Cape Town Loses Airbnb Africa Market Share As Other Destinations Gain Traction

Written by Peter Pedroncelli
Airbnb market share
There are more Airbnb properties in Cape Town than any other African city. Photo – HACT

Top tourist destination Cape Town is losing Airbnb Africa market share as property owners in other cities on the continent increase the number of vacation rentals listed on the app.

The mobile app-based hospitality booking site is gaining traction in other parts of Africa, with growth in property numbers across the continent accounting for Cape Town’s drop in market share, according to ITNewsAfrica.

The African continent has embraced Airbnb as a concept, and there are now around 100,000 properties available to users for booking across Africa.

South Africa was the first African country to join the Airbnb platform in 2010. It remains the most popular destination for guest arrivals on Airbnb, experiencing a 60 percent increase in inbound guests since a year ago.

Two years ago Cape Town accounted for one in every four African Airbnb properties, or 25 percent of properties on the continent. But Cape Town’s African market share has fallen to 17 percent, according to IOL. Cape Town remains the most popular city on the continent for Airbnb listings, with 17,000 properties listed.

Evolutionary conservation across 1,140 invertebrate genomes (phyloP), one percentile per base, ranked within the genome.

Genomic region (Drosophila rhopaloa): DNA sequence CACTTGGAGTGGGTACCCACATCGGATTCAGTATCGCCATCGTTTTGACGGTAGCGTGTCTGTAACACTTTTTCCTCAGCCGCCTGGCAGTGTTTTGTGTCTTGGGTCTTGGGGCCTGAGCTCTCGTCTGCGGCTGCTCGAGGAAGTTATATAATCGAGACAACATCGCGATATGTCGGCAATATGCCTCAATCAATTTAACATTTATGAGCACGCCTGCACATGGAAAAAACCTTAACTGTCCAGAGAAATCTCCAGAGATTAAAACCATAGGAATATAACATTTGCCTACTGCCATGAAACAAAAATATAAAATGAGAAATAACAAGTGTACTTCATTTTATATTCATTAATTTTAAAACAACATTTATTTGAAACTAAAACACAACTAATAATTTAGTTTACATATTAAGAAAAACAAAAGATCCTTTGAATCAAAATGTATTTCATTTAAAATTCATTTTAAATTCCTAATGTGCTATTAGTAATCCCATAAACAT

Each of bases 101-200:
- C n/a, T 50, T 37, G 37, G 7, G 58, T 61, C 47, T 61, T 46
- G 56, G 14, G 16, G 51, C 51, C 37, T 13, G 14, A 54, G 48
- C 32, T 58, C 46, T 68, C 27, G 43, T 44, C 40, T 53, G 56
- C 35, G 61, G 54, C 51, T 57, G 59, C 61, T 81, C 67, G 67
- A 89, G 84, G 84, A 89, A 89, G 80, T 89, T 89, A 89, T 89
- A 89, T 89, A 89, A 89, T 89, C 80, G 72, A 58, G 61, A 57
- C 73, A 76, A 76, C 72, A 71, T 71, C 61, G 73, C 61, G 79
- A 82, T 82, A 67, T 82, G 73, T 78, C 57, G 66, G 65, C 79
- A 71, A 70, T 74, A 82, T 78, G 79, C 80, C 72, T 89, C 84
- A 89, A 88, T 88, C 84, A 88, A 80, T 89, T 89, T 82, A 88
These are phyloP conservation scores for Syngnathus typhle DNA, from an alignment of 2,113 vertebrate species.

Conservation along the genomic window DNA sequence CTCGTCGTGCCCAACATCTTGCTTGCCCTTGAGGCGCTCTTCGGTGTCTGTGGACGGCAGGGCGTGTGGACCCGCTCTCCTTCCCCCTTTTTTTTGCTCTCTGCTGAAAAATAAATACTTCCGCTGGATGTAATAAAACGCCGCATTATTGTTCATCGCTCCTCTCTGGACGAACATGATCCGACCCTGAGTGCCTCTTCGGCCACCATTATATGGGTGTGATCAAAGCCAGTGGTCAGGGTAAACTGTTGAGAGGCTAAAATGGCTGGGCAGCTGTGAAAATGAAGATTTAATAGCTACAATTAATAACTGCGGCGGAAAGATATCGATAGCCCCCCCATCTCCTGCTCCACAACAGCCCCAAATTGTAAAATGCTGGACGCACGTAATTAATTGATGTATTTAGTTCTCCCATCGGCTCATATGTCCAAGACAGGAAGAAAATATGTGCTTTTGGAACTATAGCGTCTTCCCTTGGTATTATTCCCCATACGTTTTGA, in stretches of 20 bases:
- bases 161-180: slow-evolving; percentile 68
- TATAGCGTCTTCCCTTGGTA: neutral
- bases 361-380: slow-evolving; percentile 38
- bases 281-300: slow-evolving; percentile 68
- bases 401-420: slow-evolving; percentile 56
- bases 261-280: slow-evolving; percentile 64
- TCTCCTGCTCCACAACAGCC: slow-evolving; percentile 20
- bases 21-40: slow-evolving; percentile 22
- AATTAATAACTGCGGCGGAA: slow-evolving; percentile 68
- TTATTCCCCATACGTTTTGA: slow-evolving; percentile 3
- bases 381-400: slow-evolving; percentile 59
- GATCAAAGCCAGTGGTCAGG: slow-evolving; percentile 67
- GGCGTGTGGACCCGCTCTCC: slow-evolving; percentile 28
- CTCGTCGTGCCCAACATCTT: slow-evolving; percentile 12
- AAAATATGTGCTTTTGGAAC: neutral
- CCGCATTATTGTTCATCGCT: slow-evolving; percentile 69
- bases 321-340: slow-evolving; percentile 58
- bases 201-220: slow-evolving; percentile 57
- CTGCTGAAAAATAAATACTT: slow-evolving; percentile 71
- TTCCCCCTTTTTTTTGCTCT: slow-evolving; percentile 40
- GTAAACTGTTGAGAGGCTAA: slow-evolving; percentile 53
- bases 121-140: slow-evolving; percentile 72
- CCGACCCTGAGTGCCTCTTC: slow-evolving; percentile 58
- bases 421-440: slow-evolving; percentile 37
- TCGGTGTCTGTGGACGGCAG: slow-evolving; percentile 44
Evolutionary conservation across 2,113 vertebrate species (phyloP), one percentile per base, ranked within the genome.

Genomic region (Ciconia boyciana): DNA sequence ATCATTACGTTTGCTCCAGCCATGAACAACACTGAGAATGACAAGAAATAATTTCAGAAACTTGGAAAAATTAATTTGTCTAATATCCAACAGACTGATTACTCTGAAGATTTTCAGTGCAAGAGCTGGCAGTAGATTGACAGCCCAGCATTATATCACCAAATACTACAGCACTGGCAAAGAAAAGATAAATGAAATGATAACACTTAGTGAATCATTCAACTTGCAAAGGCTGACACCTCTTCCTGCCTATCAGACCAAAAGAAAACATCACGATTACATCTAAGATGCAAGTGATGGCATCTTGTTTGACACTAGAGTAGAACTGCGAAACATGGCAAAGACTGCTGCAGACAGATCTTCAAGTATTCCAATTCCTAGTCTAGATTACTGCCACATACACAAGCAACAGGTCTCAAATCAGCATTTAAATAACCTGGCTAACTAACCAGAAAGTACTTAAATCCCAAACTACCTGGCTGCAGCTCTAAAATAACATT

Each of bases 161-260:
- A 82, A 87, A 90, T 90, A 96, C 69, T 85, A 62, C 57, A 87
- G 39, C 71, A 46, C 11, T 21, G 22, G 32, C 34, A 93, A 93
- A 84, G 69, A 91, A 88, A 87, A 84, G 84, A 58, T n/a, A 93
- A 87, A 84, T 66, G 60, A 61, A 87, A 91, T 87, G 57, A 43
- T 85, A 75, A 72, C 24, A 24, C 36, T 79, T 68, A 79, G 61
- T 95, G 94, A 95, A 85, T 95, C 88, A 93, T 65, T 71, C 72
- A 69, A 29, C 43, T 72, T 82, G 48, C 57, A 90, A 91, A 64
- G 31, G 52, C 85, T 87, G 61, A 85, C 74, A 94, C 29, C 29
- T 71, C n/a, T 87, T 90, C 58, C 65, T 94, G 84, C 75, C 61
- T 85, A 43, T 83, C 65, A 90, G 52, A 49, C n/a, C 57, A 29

Between September 2016 and September 2017, Cape Town saw 288,100 Airbnb guest arrivals, with hosts in the city earning an average of $3,443 per year from their property. Guests booked for 32 nights on average.


Cape Town Airbnb market share and African growth

More than a third of all 2017 Airbnb visitors to the Western Cape region were South Africans vacationing within  their own country. U.S. visitors were second highest with 54,600 guest arrivals closely followed by Great Britain with 54,400 guest arrivals, according to Businesstech.

Cape Town boasts the third-highest guest arrivals of any city in the southern hemisphere, behind only Sydney and Melbourne, Australia.

The fact that Cape Town is losing market share in Africa is a positive thing for Airbnb. It means that other territories on the continent are growing to compete with Cape Town.

Airbnb visits in Lagos, Nigeria, saw a 188 percent increase in 2017. El Gouna, Egypt had a 215 percent growth in guest arrivals in 2017. Accra, Ghana saw an increase of 169 percent, putting Cape Town under pressure as Africa’s leading Airbnb city, ITNewsAfrica reports.

In October 2017, Airbnb made a commitment to invest $1 million in community-led tourism projects across the African continent over the course of the next few years, according to ITWeb.

Airbnb is set to host an Africa Travel Summit in Cape Town this year — an indication of the company’s appreciation for Cape Town as the market leader on the continent. More than 80 thought leaders and other travel stakeholders from across the continent are expected to attend.